Review: Sloppy Firsts by Megan McCafferty



“My parents suck ass. Banning me from the phone and restricting my computer privileges are the most tyrannical parental gestures I can think of. Don’t they realize that Hope’s the only one who keeps me sane? . . . I don’t see how things could get any worse.”

When her best friend, Hope Weaver, moves away from Pineville, New Jersey, hyperobservant sixteen-year-old Jessica Darling is devastated. A fish out of water at school and a stranger at home, Jessica feels more lost than ever now that the only person with whom she could really communicate has gone. How is she supposed to deal with the boy- and shopping-crazy girls at school, her dad’s obsession with her track meets, her mother salivating over big sister Bethany’s lavish wedding, and her nonexistent love life?


The summary sounded pretty cool, so did the title so I thought I’d give it a try. But I was at page 100 or something and I still hadn’t felt anything. I was just reading it. I thought about giving up, because there was no way I was going to like it, but I thought: no I have to write an honest review so let’s finish the book. After page 150 or something I finally started enjoying reading the book. So, I’m glad I finished it and I can now give you an honest review about it.

And I will be honest. This book won’t blow your mind, leave you crying in a corner clutching to your teddy bear or will have you hyperventilating because they finally kissed. Nope, none of that’s going to happen. It will take a while before you’re into the story (with me that was definitely 150 pages and the book only has like 200-something pages), and then it still won’t rock your world. I liked it, but not in a way that I’m going to scream about it in caps lock and use the famous ‘alsdjkfdkjsf’ to describe my feelings. It’s just a nice read for when you’re on vacation and you have decided to spent all your time reading, yes then in that case it’s a good book. But this is my opinion, if you have a different one, that’s totally fine. Free country here, right.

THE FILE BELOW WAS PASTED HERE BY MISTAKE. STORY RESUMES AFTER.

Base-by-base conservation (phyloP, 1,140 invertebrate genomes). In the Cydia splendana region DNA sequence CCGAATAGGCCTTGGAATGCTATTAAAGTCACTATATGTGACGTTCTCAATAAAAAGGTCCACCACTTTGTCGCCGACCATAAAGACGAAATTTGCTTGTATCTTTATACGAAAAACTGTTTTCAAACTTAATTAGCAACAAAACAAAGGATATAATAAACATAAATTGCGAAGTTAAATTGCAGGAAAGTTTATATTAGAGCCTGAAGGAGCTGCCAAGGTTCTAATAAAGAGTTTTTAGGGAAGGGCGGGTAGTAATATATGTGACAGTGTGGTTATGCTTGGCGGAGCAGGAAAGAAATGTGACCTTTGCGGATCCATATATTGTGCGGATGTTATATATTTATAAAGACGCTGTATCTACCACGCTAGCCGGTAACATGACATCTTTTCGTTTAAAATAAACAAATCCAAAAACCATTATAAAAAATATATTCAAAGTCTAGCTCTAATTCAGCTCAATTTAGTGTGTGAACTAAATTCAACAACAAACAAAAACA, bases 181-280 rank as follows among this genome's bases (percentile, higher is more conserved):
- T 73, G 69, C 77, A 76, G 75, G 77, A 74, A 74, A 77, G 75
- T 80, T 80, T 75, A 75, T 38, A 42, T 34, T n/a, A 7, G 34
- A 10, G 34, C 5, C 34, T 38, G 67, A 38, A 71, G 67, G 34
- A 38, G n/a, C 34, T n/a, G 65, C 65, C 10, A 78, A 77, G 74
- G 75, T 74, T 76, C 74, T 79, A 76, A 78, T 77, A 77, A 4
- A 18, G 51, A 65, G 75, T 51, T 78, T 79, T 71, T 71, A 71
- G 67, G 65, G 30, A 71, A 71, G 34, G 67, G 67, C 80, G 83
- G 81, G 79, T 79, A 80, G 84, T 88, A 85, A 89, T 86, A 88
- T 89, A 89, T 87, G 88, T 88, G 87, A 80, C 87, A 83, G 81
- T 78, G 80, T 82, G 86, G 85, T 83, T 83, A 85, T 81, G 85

“You can only be in a bad mood for so long before you have to face up to the fact that it isn’t a bad mood at all; it’s just your sucky personality.”

Okay, so the book is part of a series about Jessica Darling, who by the way, hates her last name. And she’s not so fond of it either when people call her Jessie. The story is written with journal entries from her and e-mails to her best friend Hope. It made me think of that book by Jaclyn Moriarty, Becoming Bindy Mackenzie.
Hope is the trigger of this story. She moved away to Tennessee, leaving poor Jessica alone in Pineville with the Clueless Crew (three very dumb girls who eat nothing but magazines during lunch and are cheerleaders. I think that says enough about them, doesn’t it?), and all her other boring classmates, like Scotty who has a crush on her but it isn’t likewise, and the pothead, weed-smoking Marcus.

“The minute our correspondence becomes obligatory, there’s no point in keeping touch at all.”

Jessica describes her daily life in her journal and in the e-mails to Hope. But it’s all so… boring? I was waiting so long for a plot and now I’m still not quite sure if there was one. I think there was. Not that I’m going to tell you, because I would spoil the book and you wouldn’t have to read it at all (not that you’re missing anything by not reading this book).
Don’t get me wrong, I like Jessica’s character and how she writes. But nothing big happens. And it’s okay if it’s just about characters (I mean, so are Rainbow Rowell’s books and I love hers), but it’s all a bit empty, in my opinion.

However, despite my negative comments on this, I picked up the second book nonetheless. It was slightly better than the first one, but I decided not to read the other books. For now, that is. Maybe I will continue reading them in the future…

amy calloway sisters


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